Janet Napolitano: Immigrant Detainee Release Is Part Of Normal Ebb And Flow

WASHINGTON -- Department of Homeland Security Secretary Janet Napolitano said Monday that the release of 2,000 undocumented immigrants from detention was primarily based on the normal ebb and flow of removal, not the budget.

"We are constantly ... moving people in and out of detention," she said at an event hosted by Politico.

Immigration and Customs Enforcement released "several hundred" immigrants from detention -- but not removal proceedings -- last week, citing budget concerns ahead of looming funding cuts. Both the White House and Napolitano herself have said the decision came from career public servants, not upper-level officials. The Associated Press reported Friday that those immigrants were among more than 2,000 people released from detention in total since February. There are plans to release 3,000 more, the AP reported.

Napolitano acknowledged that some undocumented immigrants were freed due to budget cuts, but said the report that all the releases were related to funding was "really inaccurate."

Still, she said, the ICE has a problem with funding. Napolitano said Congress expects the agency to keep 34,000 beds full, but doesn't always give the funding necessary to do so.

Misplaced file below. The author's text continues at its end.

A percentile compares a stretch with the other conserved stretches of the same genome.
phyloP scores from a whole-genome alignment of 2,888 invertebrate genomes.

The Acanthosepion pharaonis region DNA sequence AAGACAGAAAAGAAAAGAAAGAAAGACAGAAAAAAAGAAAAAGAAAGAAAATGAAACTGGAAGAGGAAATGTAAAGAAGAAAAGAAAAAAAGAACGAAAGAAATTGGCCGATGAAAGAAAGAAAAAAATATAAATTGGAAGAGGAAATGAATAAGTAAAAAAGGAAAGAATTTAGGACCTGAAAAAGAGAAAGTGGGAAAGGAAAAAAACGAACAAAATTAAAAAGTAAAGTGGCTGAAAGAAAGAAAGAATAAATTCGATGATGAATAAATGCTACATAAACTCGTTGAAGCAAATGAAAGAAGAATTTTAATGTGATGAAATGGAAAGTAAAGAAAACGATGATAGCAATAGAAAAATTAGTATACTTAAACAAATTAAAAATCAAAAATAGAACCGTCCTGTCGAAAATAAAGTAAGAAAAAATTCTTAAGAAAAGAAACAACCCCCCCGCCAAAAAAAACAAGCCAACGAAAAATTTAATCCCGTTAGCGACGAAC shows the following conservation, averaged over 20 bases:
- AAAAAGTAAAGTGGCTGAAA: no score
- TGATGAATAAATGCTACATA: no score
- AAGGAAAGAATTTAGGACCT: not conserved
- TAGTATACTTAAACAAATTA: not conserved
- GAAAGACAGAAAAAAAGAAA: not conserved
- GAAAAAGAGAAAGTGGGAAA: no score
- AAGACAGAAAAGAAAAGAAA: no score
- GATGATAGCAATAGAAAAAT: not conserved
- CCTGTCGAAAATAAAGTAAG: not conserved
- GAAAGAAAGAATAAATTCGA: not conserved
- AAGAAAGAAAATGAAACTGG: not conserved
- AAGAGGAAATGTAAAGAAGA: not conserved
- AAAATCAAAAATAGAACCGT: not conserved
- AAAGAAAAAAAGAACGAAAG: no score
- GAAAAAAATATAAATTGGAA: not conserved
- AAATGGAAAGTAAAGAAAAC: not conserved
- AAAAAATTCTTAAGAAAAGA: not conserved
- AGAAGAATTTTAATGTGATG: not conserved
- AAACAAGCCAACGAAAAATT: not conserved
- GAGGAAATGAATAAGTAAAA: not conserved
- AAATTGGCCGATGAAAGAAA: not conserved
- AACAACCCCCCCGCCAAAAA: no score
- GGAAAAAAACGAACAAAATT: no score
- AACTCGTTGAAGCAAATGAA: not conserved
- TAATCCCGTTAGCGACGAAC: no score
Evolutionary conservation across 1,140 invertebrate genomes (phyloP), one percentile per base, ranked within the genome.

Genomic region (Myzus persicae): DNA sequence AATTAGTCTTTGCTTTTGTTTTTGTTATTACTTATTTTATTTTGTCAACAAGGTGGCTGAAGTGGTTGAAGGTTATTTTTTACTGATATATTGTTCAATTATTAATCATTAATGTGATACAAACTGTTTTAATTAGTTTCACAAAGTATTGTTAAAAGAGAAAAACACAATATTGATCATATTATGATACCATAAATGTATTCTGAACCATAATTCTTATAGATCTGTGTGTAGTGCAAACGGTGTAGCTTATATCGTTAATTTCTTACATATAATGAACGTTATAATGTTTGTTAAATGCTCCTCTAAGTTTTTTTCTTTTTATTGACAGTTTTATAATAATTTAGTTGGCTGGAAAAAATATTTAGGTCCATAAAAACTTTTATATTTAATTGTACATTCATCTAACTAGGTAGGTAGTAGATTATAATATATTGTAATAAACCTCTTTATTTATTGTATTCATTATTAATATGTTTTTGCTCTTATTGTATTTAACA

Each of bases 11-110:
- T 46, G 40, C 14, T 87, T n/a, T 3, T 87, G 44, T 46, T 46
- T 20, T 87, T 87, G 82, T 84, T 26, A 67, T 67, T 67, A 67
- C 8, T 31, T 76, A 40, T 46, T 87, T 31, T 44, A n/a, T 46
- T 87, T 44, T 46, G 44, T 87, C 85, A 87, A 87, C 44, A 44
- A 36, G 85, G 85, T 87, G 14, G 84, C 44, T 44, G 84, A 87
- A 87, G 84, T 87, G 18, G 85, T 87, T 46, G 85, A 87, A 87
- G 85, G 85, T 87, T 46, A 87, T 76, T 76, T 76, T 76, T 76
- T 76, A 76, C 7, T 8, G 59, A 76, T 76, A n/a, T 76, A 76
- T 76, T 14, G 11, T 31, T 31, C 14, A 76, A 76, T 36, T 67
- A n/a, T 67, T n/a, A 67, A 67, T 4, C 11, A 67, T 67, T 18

"With the sequester and the end of the continuing resolution in a couple of weeks, it's like the perfect storm," she said.

The move to release some people from detention was criticized by a number of Republicans, who said it showed the Obama administration's lack of commitment to immigration enforcement and would put the public in danger, although only non- and low-level criminals were released.

At the Monday event, Napolitano emphasized that immigration reform is necessary to prevent an increase in people illegally entering the country in the future, which she said can be expected if businesses can't bring in enough workers and the government doesn't offer a better way to police employers who hire unauthorized workers. Reforms should include some sort of biometric identification so that undocumented workers can be identified, she said.

"As the economy comes back, we are likely going to see more attempts to try to get to the United States for jobs," Napolitano said. "This is why -- one of the reasons why -- we need to address the immigration system writ large."



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